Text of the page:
Two new features are in part responsible for making America Online's Netscape unit miss its summer deadline for the first trial version of Communicator 5.0. One of these merges email and instant messaging functionality. The other introduces a technology for writing the browser's user interface.
Netscape is far behind its main browser competitor, Microsoft, in two areas where it once led: technology and market share. Although it commanded about 80 percent of the desktop browser market just a few years ago, Netscape is now down to a minority position.
Technologically, Microsoft has pulled ahead in crucial areas such as support for industry standards and the delivery of a browser architecture composed of separable components. As a result, companies like AOL--Netscape's owner--find it easier to combine Microsoft's browser with their own software applications.
Netscape declined to comment on unannounced features in Communicator 5.0, a Netscape-branded product based on the work done at Mozilla.org. Mozilla is Netscape's group in charge of shepherding the open-source development of the Communicator source code. Netscape can pick and choose from among the features posted by Mozilla developers for the Communicator release.
The open-source development project distributes the underlying source code to Communicator for free but licenses its use to other companies and individuals.
One feature Netscape has chosen for its new browser will build instant messaging into the Communicator email client and tie both messaging technologies directly into the browser interface. With version 5.0, browser users will be able to view their lists of contacts in a pane. A message sent to a contact who is online will be delivered in the form of an instant message; but that same message will be delivered as email if the user is offline.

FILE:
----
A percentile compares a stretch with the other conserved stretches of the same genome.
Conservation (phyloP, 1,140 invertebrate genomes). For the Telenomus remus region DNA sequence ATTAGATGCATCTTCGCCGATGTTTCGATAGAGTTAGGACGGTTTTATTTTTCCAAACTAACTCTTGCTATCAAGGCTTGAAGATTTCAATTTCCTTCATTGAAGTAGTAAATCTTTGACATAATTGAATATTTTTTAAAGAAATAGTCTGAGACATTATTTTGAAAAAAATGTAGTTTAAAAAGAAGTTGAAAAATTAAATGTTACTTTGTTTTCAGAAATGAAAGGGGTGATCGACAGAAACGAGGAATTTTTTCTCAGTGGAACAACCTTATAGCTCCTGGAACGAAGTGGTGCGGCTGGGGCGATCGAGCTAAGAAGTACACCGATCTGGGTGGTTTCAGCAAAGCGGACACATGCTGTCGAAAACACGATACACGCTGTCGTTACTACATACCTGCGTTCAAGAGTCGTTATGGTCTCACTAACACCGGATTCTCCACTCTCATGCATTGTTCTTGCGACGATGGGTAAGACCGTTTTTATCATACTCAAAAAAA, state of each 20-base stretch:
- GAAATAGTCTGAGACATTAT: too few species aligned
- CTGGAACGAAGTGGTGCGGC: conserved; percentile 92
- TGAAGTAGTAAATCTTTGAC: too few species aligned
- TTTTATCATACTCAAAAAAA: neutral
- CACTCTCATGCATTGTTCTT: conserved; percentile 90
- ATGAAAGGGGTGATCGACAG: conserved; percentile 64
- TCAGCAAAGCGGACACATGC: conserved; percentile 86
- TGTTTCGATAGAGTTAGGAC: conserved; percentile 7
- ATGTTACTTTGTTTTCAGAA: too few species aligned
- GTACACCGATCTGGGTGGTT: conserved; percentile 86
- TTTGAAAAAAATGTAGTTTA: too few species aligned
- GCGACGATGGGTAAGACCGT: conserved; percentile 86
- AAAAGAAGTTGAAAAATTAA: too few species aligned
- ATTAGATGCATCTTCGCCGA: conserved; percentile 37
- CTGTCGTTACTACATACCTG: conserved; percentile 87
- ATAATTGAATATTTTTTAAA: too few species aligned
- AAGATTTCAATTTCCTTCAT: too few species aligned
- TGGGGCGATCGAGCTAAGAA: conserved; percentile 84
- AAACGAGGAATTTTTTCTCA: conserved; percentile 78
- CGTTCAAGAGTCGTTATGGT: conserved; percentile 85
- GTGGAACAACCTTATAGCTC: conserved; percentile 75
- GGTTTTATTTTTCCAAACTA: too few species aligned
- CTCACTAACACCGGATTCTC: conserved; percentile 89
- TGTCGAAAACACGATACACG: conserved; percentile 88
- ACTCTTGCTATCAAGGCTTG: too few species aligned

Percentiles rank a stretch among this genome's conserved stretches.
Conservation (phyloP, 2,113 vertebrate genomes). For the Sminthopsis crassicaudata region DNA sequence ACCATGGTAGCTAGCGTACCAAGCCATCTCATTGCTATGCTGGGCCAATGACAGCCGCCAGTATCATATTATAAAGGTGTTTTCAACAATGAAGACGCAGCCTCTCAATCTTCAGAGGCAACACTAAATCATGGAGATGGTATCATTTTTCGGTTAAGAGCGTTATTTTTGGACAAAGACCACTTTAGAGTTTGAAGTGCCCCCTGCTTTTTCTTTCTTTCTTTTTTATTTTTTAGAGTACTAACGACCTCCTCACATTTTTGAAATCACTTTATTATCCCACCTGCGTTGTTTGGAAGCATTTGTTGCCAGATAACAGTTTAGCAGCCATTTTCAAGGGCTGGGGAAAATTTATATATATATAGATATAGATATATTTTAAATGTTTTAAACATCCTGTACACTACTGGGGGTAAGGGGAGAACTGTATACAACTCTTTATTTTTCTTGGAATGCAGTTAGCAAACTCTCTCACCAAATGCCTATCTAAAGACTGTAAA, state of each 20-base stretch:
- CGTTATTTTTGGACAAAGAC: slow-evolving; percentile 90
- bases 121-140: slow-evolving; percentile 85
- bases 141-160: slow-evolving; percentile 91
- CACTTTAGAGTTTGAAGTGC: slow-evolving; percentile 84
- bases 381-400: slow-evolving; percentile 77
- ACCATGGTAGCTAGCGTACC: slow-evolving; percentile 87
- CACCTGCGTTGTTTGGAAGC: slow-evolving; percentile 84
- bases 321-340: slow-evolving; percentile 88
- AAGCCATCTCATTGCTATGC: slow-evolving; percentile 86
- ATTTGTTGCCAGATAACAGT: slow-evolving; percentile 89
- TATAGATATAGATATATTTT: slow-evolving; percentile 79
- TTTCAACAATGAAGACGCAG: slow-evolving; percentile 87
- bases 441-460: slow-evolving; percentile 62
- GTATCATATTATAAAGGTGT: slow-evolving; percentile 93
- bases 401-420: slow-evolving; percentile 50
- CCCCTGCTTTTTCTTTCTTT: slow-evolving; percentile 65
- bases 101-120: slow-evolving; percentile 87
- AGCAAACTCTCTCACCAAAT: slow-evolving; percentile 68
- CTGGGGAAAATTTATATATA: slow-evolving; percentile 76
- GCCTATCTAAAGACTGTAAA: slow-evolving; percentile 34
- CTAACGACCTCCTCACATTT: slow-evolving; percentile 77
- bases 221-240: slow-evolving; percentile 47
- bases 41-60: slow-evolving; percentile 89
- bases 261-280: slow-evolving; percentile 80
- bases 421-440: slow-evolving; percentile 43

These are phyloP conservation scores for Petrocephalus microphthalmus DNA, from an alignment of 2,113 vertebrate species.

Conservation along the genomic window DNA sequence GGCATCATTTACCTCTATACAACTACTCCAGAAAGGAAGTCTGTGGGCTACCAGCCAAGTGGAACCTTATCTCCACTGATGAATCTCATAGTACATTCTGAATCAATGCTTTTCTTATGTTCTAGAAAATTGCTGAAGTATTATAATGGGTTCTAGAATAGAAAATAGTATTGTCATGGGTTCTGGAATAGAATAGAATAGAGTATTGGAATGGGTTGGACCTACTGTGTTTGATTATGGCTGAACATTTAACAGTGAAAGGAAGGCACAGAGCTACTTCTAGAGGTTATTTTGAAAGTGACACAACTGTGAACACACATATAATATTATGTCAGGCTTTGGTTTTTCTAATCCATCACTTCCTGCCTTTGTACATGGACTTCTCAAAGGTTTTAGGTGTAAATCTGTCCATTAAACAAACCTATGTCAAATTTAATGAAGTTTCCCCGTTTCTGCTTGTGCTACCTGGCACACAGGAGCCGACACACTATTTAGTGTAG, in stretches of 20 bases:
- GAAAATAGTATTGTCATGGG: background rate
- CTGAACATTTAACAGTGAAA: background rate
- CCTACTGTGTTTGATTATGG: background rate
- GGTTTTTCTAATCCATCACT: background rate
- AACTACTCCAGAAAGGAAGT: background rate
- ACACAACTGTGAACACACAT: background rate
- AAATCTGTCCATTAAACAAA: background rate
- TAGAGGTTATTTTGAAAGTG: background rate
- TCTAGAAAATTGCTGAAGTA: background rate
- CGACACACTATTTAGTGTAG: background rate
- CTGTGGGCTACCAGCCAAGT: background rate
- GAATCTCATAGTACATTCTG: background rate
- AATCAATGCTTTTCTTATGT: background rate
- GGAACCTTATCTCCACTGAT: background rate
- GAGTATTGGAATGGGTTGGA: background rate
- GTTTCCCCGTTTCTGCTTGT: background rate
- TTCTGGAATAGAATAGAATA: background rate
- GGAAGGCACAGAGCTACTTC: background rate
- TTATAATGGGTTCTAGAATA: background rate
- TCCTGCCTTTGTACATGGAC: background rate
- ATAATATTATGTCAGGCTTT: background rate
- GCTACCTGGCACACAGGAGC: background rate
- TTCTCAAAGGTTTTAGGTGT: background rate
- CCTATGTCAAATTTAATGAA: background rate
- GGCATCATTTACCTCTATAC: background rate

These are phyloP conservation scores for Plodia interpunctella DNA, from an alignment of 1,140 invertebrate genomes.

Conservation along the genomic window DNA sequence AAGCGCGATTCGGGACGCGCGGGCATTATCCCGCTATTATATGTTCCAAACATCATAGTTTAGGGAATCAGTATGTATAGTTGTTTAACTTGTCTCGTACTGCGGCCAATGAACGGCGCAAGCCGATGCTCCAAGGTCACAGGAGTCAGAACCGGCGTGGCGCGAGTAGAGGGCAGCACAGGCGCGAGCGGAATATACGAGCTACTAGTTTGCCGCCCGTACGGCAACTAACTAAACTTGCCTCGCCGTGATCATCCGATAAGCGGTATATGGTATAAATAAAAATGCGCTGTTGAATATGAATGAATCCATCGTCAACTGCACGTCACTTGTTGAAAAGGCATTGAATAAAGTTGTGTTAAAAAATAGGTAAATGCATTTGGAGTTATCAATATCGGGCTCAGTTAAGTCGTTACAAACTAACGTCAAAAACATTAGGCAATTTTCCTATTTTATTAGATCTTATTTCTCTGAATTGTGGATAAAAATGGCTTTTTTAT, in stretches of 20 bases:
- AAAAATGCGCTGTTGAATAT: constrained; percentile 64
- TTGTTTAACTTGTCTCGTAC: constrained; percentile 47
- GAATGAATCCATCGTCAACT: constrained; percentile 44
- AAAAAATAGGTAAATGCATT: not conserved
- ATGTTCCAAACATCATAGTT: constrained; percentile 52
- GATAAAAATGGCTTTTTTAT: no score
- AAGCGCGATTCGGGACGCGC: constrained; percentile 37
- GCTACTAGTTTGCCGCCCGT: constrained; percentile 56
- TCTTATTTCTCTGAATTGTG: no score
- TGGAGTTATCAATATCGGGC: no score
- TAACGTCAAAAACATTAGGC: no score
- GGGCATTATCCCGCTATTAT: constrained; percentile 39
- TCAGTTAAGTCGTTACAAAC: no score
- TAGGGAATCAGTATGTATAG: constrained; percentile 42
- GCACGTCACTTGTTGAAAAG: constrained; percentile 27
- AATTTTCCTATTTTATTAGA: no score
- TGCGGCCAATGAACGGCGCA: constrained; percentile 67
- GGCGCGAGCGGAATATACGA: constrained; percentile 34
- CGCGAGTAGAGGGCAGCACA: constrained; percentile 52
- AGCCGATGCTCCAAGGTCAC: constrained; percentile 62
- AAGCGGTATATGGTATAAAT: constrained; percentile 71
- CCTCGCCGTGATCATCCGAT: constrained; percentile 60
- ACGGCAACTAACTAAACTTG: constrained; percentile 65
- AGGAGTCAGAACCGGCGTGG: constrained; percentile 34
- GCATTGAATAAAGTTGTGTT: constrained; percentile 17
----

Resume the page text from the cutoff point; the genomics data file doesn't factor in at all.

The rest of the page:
Another new feature in Communicator 5.0 is the use of the brand new Extensible User Interface Language (XUL, pronounced "zool"). XUL lets developers use common Web-building languages rather than computer coding languages to create a browser's graphical user interface, including menu items, buttons, and the address bar.
Based on Extensible Markup Language (XML), a metalanguage for the creation of other industry- or task-specific languages, XUL should let Netscape write its user interface once and have it work across multiple platforms. With traditional computer programming languages, the interface has to be written separately for each computer operating system.
Ironically, a technology that should save browser makers time in the future has helped cause Netscape to be late this time around.
"XUL wasn't in the original product specification," said the source, who spoke on condition of anonymity. "But we saw that it would be so impactful. It's part of what makes 5.0 such a breakthrough product, and it's an example of something we added that's taken a little extra time."
AOL last week released Communicator 4.7 with minor additions and bug fixes.